These young black women making art about mental health are incredible in every way
A new art exhibition in London entitled, “Unmasked Women,” is sparking important conversations across the pond by exploring mental health among young black women in the United Kingdom.
The exhibition’s curator Nicole Krystal Crentsil was inspired to create the series because of her own struggle with mental health and the inability to find help in her community.
The exhibition is a powerful look into the myriad feelings, issues, and pain black women with mental health issues face. “I also saw a lack of conversation about black mental health within the Black community and I wanted to spark a much-needed conversation through creative expression,” Crenstil explained.
Black women experience discrimination differently compared to other women or black men which can lead to depression or anxiety. Compounded with a long history of institutional racism in medical care, the stigmatization of mental health makes it harder for black women to receive proper support.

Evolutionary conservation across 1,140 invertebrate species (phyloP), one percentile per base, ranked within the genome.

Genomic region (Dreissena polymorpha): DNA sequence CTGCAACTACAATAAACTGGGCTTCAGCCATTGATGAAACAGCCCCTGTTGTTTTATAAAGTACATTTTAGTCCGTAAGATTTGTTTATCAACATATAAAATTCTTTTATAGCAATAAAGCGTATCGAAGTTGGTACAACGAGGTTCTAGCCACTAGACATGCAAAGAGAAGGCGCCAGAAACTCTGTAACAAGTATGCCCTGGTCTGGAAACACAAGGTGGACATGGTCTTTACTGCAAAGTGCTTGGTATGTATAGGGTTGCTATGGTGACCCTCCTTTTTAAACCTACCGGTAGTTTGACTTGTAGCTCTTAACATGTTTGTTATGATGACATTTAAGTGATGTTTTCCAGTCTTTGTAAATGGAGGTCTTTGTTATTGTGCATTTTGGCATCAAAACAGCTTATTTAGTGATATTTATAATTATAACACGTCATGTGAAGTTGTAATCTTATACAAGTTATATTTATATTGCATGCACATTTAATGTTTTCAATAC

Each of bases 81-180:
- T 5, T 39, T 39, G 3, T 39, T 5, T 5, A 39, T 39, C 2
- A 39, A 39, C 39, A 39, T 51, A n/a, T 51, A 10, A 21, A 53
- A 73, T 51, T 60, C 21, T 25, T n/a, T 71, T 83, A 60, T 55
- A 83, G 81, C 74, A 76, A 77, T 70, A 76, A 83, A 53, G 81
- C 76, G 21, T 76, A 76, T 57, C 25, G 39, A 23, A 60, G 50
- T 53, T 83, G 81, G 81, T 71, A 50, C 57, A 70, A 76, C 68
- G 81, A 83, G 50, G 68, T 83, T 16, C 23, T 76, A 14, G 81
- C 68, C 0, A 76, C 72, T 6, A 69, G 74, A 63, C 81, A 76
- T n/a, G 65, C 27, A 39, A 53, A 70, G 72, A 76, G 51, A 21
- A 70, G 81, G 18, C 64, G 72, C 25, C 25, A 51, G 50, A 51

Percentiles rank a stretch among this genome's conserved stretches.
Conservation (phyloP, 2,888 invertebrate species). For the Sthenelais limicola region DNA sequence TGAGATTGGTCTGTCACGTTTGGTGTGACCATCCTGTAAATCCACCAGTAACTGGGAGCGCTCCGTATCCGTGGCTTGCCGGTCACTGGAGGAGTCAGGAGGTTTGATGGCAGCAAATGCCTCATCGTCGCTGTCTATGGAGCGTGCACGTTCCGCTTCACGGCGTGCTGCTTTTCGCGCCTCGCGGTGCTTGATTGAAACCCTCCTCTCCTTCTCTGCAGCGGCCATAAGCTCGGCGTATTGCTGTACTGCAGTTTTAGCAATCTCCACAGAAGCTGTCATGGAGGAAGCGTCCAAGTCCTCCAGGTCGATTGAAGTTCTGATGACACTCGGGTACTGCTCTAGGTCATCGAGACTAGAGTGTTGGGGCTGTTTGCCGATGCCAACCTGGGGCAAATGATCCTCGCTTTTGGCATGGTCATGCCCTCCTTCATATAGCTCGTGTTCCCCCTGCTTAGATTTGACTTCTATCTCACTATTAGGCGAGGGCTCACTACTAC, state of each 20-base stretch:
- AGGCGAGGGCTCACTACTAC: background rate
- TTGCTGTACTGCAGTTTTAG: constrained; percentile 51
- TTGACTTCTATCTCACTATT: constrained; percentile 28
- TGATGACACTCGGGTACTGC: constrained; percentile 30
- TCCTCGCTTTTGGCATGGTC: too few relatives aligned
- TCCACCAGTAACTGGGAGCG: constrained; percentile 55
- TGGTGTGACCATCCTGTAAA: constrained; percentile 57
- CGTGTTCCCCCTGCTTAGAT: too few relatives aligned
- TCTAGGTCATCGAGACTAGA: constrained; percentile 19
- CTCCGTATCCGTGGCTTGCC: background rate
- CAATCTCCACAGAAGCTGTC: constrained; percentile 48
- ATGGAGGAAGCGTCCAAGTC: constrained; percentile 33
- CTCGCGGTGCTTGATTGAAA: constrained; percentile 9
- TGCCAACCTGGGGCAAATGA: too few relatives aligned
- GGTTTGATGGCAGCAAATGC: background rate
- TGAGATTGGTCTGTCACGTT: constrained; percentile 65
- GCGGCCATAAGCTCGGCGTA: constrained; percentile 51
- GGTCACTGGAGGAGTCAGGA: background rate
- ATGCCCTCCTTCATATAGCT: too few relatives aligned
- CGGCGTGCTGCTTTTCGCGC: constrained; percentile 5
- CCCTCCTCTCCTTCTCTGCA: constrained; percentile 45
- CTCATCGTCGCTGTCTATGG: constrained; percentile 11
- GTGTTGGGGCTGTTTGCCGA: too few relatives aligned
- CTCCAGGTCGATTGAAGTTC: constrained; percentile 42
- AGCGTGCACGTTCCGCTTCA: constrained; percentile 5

Crenstil is overwhelmed with the exhibit’s well-deserved positive feedback. “It’s been amazing! I’ve been taken back by the response and it’s been really comforting to see and hear everyone’s support,” she said.
Now, the young curator is expanding the show’s reach.
Below are just a few of the current artists, but they are all worth checking out. We look forward to seeing where the show goes!
Gabriela Chase’s work was “born from the struggle of articulating academic failures towards mixed race theory.” According to the exhibition’s website, Chase believes “Britain’s post-racial utopia of mixed ‘liberation’ is trash and amalgamation of a ‘mixed identity’ is false and failed.”
Mikéla uses paint to “bring attention to the more positive celebratory imagery of black woman other than the usual westernised representation of them; that being overly sexualized, gold digger, angry black woman, jezebel etc.”
Adama’s photographic work centers on “social documentary and portraiture, often exploring themes such as race, culture and identity.”
Kirsty makes her art using an iPad and finger to inspire and empower black people by exploring important issues like mental health.
Join the conversation and see the rest of the exhibition online here.